The Prince remembered his young son and wondered if he could have taken the gift. As he looked into his son’s room, his small shape was wrapped gently around something lost in the darkness. His son was whispering that all would be well when his father returned. The shape was someone quite frail. The head of an apparent stranger resting on the gift, still wrapped. As the Prince drew nearer, he realized it was his friend. It appeared he was weak, and cold, and shivering.
“Hyo!” the Prince shouted. The man’s shivering continued but he did not respond. A fever had taken him and too great was its hold. Jae-Sun, the Prince, called for the palace physicians as his son held to his father’s leg, afraid of all the commotion. It was many hours before the Prince would leave the bedside of his childhood friend. His son also stayed.
When the Prince saw that his son had fallen fast asleep, he carefully carried the boy to his bed and covered him. Before he returned to the friend’s bedside, the son stirred. “Father. I did not mean to hurt the man. I did not know that he was blind. It was my sling that caused him to fall. I was too afraid to confess my crime.” Jae-Sun’s anguish increased as he bid his son to sleep, returning to his friend.
Hours passed without movement or a stir. Then as Jae-Sun had slept, he fingered the toy remembered from his youth. A Turtle-dragon. Carved from the finest of jade. Given by the Prince to this small blind boy who had nothing. A small royal favor given in youthful companionship… for a boy having taught a young prince… what it meant to see.
In Korea, there is a respect to giving gifts that need no explanation. A host may profusely refuse to accept even the most modest of gifts. Yet thanksgiving within this Great People’s heart will shine for millennia. Gifts given are not usually opened in front of their guests. They are personal, private, and cherished acknowledgements exchanged for both personal and business reasons. There is no need to send a thank you note as the giver and recipient know what thought is behind the giving.
Then what is in the third package left behind in our story? What of the plight of the people in the village left without a protector? What of the boy who took responsibility for his mistake? And, will the blind friend of this great Prince even live to “see” all made well?
The answers to these question, if you indeed ask yourself, will tell you what manner of person you may be. There are those who think of others, and those that think only of themselves. There are those who will cross great distances in the name of friendship. Why then is this missive entitled “Gift Giving in Korea?”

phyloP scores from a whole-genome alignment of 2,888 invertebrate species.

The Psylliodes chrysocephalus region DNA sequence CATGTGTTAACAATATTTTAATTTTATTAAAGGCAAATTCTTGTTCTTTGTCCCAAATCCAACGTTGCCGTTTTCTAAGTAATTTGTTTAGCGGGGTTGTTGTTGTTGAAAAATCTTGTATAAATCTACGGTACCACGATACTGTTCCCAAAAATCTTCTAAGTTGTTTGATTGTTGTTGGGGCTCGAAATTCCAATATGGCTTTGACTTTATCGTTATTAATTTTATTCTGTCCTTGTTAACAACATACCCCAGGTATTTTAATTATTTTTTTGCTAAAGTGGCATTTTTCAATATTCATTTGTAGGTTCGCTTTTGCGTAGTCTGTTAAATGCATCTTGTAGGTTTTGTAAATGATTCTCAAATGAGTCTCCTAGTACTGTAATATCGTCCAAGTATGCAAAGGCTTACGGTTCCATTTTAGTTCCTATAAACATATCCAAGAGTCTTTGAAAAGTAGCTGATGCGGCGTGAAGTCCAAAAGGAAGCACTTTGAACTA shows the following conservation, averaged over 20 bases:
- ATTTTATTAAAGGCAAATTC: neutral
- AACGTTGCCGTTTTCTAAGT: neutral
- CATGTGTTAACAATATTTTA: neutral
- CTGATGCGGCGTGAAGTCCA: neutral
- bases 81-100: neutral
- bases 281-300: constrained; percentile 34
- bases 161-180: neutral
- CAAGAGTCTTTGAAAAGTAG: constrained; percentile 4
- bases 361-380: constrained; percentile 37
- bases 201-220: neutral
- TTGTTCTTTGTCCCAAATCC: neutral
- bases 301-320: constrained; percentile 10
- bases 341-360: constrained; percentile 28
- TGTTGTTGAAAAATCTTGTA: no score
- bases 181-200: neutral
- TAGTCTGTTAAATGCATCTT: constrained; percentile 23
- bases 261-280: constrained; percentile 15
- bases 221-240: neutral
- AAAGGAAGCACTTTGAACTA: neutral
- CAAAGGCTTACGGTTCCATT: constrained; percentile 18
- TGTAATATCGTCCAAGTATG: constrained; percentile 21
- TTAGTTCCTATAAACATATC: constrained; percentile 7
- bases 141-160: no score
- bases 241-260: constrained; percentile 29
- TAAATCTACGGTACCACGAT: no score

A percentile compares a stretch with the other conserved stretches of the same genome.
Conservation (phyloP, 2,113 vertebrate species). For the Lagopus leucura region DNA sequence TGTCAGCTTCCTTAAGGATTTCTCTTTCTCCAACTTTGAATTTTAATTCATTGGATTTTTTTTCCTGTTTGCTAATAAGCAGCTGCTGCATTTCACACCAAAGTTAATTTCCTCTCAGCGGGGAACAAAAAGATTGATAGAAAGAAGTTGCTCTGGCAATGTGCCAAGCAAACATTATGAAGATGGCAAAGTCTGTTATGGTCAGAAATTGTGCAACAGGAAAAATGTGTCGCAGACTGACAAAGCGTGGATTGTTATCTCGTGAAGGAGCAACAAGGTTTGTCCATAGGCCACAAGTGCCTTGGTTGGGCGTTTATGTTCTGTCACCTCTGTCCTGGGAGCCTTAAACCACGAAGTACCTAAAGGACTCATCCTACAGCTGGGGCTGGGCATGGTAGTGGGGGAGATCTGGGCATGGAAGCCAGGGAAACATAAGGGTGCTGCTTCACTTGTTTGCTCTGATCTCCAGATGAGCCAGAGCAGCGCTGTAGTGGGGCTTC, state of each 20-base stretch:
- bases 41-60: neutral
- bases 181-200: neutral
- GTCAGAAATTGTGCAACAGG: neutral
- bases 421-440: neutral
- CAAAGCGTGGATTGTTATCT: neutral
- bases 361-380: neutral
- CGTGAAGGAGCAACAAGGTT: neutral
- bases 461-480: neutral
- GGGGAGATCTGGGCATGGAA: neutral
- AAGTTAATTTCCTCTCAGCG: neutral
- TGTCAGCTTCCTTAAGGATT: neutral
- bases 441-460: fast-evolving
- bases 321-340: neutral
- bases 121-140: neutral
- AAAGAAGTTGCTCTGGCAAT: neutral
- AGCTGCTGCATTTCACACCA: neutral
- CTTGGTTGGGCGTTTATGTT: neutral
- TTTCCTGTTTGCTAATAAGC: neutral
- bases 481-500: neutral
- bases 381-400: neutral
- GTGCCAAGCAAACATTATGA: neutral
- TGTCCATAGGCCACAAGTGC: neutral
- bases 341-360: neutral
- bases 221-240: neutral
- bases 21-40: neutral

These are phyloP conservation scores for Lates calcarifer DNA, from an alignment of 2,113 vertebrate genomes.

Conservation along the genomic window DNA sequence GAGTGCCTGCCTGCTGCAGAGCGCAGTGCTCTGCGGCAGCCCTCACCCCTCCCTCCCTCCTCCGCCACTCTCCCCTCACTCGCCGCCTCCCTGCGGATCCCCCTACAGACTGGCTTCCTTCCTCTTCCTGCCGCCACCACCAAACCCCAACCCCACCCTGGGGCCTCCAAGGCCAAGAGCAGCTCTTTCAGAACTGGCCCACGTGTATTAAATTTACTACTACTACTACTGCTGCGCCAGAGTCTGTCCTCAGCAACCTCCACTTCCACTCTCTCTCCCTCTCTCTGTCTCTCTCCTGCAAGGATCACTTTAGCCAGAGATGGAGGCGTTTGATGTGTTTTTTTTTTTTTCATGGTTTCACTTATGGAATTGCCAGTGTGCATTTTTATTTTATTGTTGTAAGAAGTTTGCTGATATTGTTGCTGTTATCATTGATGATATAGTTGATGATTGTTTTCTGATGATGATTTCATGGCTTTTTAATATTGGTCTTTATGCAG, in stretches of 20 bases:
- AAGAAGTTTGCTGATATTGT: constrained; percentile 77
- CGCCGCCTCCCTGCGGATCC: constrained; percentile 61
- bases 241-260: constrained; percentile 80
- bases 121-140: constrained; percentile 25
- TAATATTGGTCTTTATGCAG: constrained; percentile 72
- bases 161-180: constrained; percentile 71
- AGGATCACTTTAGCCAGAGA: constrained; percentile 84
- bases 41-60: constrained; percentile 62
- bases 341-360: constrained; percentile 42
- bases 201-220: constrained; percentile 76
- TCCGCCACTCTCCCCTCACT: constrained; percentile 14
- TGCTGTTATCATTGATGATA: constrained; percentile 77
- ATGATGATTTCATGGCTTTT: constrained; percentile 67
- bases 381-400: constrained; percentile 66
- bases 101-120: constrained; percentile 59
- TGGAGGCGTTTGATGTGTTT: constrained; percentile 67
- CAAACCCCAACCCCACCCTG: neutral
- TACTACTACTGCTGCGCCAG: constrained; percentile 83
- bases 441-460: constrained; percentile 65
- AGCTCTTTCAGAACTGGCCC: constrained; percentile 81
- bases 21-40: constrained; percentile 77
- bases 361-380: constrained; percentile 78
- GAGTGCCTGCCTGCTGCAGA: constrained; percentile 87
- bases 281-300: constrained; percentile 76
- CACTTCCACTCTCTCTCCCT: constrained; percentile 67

I have written personal thoughts about those I have known of Korean descent here and abroad. Perhaps it is for that reason I have written of the “Korean Heart.” There are those who cannot understand why I strive to learn and immerse myself in the language. Why I take my students there to see the majesty of ages long since gone from the mind of a modern world. Or, even to sit quietly in the hills as an ancient tri-tone bell rings clear… bringing together thoughts of who we once were, and now are, as a people.
Perhaps the story itself is the gift I return for these great and gentle people. That you may tell its ending. For the name of the man who walked so far for others is “Hyo.” His name means; “familial duty” … and the Prince, “Jae Sun” means; “respect and goodness.”
In these two names that are not oft thought to interpret, there is honour, and duty, respect… and goodness. In the sacrifices made by some for the benefit of others. But, also, in realizing that nothing is so important that we neglect those less fortunate.
A man sent me a bottle of very fine Whiskey one year. I do not drink but gratefully enjoy its intent. Another sent me money. Which is thoughtfully given and received in this culture. Another, a touching letter of gratefulness for my teaching his son in America… My parents received a letter from still another. Perhaps that one I cherish most of all. A few handwritten pages. Reminding me that this honourable Korean lineage — is itself a gift. A reminder that we sometimes forget to give thanks by accepting the role of “Hyo.”
I invite you to finish this story. Answer the questions that remain. Tell me what your heart would do.
세계 수 있습니다 당신에 게 친절 모든 일. 수 있습니다 당신은 알고 서비스를 통해 깨달음 그 필요에. 평화에 있을.